I recently saw an ol’ Mass. Maritime buddy of mine when he visited the Cape for a long weekend with his girlfriend, I’ll call him Austin. Austin and I have known each other for almost 30 years. The two of us were shipmates together after graduation – he as a mate and me as an engineer. I had not seen him in about 15 years, so it was great to see him and catch up. After hearing what Austin has gone through over the last 15 years, it reminded me of how important it is to use a disciplined approach to manage both your income and your assets.
After shipping out, Austin’s passions led him to a lucrative career in publishing. He ended up in New York City. Things were going very well for him until 2008, when the economic downturn and the changing nature of the media market hit his business hard. In rapid succession, Austin lost his job, lost a significant percentage of his net worth as the markets got pummeled, and found himself underwater with a mortgage and other expenses he couldn’t afford. Austin eventually lost his house and his marriage sank.
Austin has always been a fighter. I often saw him overcome adversity while at Mass. Maritime and at sea. So, it was not surprising to hear that Austin rebuilt his life . . . but it took some time and a lot of desire and determination. He relocated to St. Louis, where he’s now teaching high school kids the principles of graphic design and publishing.
Austin is very happy with his new profession and finds it incredibly fulfilling, however, the money isn’t anything compared to what he was earning before. He had to radically change his lifestyle. Austin doubts that he’ll ever be able to rebuild that nest egg he lost a decade ago. For Austin, the rest of his working life and his retirement look very different than they did before 2008.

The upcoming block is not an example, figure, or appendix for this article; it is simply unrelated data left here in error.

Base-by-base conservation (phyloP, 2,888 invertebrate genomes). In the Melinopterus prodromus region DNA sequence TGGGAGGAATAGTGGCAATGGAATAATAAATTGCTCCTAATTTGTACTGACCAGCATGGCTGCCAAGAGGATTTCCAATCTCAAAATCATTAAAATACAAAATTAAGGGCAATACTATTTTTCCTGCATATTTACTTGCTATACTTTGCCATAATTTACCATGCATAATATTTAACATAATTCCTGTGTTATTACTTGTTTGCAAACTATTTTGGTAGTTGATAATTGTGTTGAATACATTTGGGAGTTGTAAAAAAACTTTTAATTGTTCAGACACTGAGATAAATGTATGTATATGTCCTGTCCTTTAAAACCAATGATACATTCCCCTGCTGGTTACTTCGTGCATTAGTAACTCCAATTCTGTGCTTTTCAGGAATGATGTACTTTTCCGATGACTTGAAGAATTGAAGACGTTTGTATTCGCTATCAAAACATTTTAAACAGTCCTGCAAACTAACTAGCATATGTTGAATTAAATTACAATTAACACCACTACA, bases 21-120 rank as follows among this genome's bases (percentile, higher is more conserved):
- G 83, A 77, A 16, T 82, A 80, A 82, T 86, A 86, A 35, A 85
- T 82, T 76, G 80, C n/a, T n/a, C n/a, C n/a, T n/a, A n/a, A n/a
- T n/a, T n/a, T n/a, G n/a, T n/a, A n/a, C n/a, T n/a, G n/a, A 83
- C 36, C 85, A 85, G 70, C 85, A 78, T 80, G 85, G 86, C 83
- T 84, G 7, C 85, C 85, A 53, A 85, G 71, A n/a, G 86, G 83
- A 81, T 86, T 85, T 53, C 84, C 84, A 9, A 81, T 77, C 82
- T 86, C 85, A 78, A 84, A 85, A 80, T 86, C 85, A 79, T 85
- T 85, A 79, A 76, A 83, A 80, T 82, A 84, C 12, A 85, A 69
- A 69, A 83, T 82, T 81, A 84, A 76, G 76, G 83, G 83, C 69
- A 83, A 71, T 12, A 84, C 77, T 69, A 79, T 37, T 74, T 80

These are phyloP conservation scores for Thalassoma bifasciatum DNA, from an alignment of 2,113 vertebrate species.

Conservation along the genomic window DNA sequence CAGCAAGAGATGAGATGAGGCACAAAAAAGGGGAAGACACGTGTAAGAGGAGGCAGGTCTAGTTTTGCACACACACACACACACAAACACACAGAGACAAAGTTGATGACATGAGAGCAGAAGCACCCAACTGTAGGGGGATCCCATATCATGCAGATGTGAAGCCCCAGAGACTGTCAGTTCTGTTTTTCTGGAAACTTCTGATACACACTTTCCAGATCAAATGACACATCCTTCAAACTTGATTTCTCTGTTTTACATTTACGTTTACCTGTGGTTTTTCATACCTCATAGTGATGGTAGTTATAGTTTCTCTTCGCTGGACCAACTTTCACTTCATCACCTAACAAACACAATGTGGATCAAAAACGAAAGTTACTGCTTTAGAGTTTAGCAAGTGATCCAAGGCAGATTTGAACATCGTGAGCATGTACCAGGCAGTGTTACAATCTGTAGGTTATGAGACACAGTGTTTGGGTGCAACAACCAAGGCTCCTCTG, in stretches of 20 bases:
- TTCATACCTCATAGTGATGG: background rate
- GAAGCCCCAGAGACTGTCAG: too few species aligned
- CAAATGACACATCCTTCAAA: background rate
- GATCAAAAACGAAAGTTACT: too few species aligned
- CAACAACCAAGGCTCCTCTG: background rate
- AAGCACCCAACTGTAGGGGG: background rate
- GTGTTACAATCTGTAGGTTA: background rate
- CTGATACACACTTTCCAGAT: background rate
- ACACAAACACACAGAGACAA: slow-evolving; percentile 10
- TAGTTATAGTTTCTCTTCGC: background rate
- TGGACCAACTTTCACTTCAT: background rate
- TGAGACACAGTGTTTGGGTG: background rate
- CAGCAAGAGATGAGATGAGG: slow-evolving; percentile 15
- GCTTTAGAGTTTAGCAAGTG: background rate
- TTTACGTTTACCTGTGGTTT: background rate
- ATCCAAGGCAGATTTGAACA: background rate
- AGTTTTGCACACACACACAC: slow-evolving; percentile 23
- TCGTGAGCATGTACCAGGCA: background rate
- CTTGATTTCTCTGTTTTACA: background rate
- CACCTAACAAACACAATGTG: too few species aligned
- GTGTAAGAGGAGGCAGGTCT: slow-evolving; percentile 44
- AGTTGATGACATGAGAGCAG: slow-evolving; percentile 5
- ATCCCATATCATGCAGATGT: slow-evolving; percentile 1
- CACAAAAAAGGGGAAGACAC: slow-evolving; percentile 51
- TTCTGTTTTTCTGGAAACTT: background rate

Austin is hardly alone. According to a recent report I read from Transamerica Center for Retirement Studies, about 56 percent of respondents said they have not yet fully recovered from the 2008 economic downturn. Of those folks, 37 percent say they’ve somewhat recovered, 12 percent say they haven’t begun to recover, and 7 percent say they may never recover.
While we may still be in a period of strong economic and market growth for now, that growth won’t continue forever, at some point the music will stop. You see, a complete market cycle (or a full market cycle) is defined as a period of bull, bear, and bull periods generally lasting 4-5 years. Historically, the average full market cycle is 56 months. Last week marked the 9th year of our current bull market.
At some point, something has to give. The question is, how well are you prepared when the music stops?
I encourage our clients to have a clear vision of both short-term and long-term goals. What do you want to accomplish over the next three, five, and 10 years? Understanding how your income and investment systems will help you get there is critical. Do you have a plan in place? If not, don’t you think now’s the time to start?
In 2008 Austin lost his job. He collected unemployment and sought other work, but his income didn’t even come close to covering his expenses – a condo in New York City and the requisite lifestyle that he thought city living demanded. While things were good, Austin was able to keep up with an expensive lifestyle. When things weren’t good, Austin found himself almost immediately dipping into retirement savings to help pay the bills. Retirement savings that had already seen a deep nose-dive in value because of the weakened economy and his investment strategy.